(UPDATE: As predicted by Baseball America, the Mariners drafted Zunino at No. 3 overall, with the likely intent of making him the franchise cornerstone at catcher for the next 12-to-15 years. As for what that move holds for Jesus Montero, we'll just have to see in a few years. Regardless of position, Montero will be an elite hitter in the majors, sooner than later.)

Kevin Gausman, Pitcher (LSU)—Baltimore Orioles

Skinny: If the sophomore-eligible Gausman had these stats in the minors right now (11-1, 2.72 ERA, 1.10 WHIP, 128/27 K-BB ratio), he'd be drawing comparisons to Dylan Bundy (Orioles prospect) or Trevor Bauer (Diamondbacks). Instead, we're pre-conditioned to believe that college hitters from the SEC are inferior to paid players from the Southern League or an A-ball affiliate from Anytown, USA. And that's fine, even if it underestimates the possible value Gausman might have after the draft.

If the Orioles, Mariners or Marlins draft Gausman, I don't see him breaking into the bigs under any scenario. But if the Royals, Padres or Pirates landed Gausman, it wouldn't be a stretch to consider him for a September call-up. That said, the line for pitchers vaulting into the majors with Pittsburgh starts with Gerrit Cole, last year's No. 1 overall pick.

(UPDATE: Gausman became the first pitcher off the board when the Orioles came calling at No. 4 overall. One of the MLB Network analysts likened Gasuman, body-wise, to former Marlins/Padres/Dodgers/Yankees pitcher Kevin Brown, an uncanny comparison after watching the mountains of film on the LSU product. Needless to say, the right-hander will need two or three years of unimpeded development time in the minors.)

Kyle Zimmer, Pitcher (University of San Francisco)—Kansas City Royals

Skinny: Just like Gausman from above, Zimmer has certainly won a lot of prospective hearts with a 2.85 ERA, 1.04 WHIP and microscopic strikeout-to-walk ratio (104/17) for the season. But how does that college greatness extend to the short-term pros, especially if the Orioles are the actual suitors?

Repeat after me: The line starts behind Dylan Bundy (0.68 ERA, 0.43 WHIP in 10 minor-league starts).

(UPDATE: The pitching-needy Royals grabbed Zimmer at No. 5, presumably with the intent of letting the USF product develop in the minors for the next 15 months. Scouts rave about his highly developed three-pitch repertoire; but that's no reason to rush the kid's progress in the minors. As stated many times in this blog, the Royals are buidling a potential mini-dynasty of absurdly talented prospects or players, 26 or younger. But if there have been any cracks in the development plan, it's with starting pitching.)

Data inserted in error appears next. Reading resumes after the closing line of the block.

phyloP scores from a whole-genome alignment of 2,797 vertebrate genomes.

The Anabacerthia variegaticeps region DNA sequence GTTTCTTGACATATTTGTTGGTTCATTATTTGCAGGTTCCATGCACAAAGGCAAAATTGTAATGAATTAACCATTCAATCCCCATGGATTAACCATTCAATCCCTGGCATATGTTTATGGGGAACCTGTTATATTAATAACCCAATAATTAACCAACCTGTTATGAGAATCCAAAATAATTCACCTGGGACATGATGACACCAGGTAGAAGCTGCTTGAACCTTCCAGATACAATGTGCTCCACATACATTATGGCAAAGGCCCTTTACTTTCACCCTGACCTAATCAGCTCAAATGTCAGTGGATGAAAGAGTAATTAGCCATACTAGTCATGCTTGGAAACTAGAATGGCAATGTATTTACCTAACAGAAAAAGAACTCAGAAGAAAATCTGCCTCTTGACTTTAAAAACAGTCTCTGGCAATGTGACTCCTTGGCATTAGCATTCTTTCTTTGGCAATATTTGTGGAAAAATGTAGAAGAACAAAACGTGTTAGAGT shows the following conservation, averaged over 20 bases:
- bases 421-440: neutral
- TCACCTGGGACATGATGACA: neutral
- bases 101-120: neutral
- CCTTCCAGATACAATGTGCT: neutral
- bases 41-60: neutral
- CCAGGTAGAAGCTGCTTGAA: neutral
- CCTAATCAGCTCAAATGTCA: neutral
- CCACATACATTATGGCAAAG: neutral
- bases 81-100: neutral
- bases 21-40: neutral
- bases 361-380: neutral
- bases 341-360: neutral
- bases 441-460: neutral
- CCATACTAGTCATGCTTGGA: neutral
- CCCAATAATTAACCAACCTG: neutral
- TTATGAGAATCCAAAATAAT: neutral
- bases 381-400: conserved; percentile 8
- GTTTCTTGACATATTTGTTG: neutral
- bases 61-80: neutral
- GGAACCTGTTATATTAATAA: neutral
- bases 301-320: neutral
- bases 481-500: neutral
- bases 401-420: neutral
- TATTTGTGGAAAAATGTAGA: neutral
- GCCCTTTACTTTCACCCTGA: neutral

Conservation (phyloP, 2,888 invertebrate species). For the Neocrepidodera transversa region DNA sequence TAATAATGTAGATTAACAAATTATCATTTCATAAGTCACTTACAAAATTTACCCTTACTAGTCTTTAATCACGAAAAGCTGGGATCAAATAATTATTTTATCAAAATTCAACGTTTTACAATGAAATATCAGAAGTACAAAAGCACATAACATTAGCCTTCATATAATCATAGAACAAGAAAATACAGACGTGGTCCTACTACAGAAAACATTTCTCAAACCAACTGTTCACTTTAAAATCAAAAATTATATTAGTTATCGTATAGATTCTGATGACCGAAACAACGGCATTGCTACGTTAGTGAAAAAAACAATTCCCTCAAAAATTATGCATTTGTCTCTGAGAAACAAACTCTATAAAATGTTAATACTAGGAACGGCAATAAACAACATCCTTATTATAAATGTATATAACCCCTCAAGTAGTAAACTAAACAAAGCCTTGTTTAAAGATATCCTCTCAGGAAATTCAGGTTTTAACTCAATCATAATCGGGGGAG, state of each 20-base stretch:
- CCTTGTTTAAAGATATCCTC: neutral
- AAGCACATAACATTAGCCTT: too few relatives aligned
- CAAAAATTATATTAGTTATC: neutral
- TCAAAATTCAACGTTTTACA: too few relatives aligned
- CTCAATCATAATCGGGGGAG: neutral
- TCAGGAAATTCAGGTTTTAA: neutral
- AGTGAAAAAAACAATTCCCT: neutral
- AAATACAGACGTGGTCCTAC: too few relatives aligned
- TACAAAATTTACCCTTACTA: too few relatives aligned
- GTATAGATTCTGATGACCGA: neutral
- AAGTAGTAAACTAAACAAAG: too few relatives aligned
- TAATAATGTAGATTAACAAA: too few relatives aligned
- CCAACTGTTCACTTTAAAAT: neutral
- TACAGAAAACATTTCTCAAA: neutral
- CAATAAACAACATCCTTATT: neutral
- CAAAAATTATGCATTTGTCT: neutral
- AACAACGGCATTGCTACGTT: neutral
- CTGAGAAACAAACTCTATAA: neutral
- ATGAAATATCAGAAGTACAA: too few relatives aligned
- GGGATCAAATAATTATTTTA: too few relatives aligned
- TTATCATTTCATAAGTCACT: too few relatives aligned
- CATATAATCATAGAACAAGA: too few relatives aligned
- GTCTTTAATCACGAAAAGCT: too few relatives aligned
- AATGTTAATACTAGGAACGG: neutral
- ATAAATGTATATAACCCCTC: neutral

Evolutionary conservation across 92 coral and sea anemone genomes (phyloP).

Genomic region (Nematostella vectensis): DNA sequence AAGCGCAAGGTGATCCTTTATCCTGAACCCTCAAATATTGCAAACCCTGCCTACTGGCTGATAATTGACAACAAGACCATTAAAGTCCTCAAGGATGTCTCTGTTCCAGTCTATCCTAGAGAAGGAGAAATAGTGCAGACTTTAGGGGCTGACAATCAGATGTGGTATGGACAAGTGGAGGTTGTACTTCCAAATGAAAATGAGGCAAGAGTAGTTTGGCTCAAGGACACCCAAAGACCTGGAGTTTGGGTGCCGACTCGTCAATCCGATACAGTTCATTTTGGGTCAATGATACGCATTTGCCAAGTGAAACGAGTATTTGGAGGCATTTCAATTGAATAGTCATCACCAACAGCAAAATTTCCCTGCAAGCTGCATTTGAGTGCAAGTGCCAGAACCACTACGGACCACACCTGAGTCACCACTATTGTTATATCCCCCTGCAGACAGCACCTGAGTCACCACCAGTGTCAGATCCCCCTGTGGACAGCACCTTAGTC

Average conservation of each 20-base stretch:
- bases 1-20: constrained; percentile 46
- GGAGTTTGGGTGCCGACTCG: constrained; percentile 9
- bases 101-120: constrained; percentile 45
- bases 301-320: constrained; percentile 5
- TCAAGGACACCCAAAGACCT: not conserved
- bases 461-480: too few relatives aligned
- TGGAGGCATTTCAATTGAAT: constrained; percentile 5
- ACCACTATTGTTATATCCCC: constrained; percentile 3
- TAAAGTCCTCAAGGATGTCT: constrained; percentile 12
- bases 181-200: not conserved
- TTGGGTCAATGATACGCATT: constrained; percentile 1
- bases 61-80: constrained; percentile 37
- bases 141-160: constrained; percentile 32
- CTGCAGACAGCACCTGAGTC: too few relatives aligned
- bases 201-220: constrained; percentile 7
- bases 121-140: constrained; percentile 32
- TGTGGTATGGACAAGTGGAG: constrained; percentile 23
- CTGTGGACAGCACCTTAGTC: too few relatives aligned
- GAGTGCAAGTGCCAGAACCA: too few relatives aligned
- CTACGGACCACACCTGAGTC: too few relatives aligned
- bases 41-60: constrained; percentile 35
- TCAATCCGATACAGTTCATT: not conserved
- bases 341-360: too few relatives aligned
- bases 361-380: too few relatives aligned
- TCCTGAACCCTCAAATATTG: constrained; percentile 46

Andrew Heaney, Pitcher (Oklahoma State)—Miami Marlins

Skinny: For what it's worth, Heaney (8-2, 1.60 ERA, 0.81 WHIP, 140/22 K-BB ratio) would get my vote for being the first elite draftee to hit the major leagues in 2012 or '13. But as I've said (or inferred) many times here, what's the rush? Where is the need to fast-track a player into the majors, if he's not ready to go seven innings every start, from that point forward?

Actually, the junior-eligible Heaney tossed six complete games and three shutouts this season for the Cowboys; so, maybe his MLB team would build off that foundation of innings in the minors. But then again, perhaps all this experience with Oklahoma State may motivate Heaney to delay his signing with a major league team, while using the negotiating chip of heading back to school?

(UPDATE: Given the Marlins' 20-season history, it's hard to compare Heaney to a former club farmhand, who's also left-handed. But I could've sworn that I heard someone reference ex-Angels/Rangers/Tigers great Frank Tanana during the draft broadcast. If Heaney develops into anything close to Tanana in his early years, this draft pick will be an absolute heist at No. 9. Tanana made his MLB debut with the Angels in 1973 at age 19; and for the 1975-76 seasons, he combined for a Tim Lincecum-like 530 strikeouts.)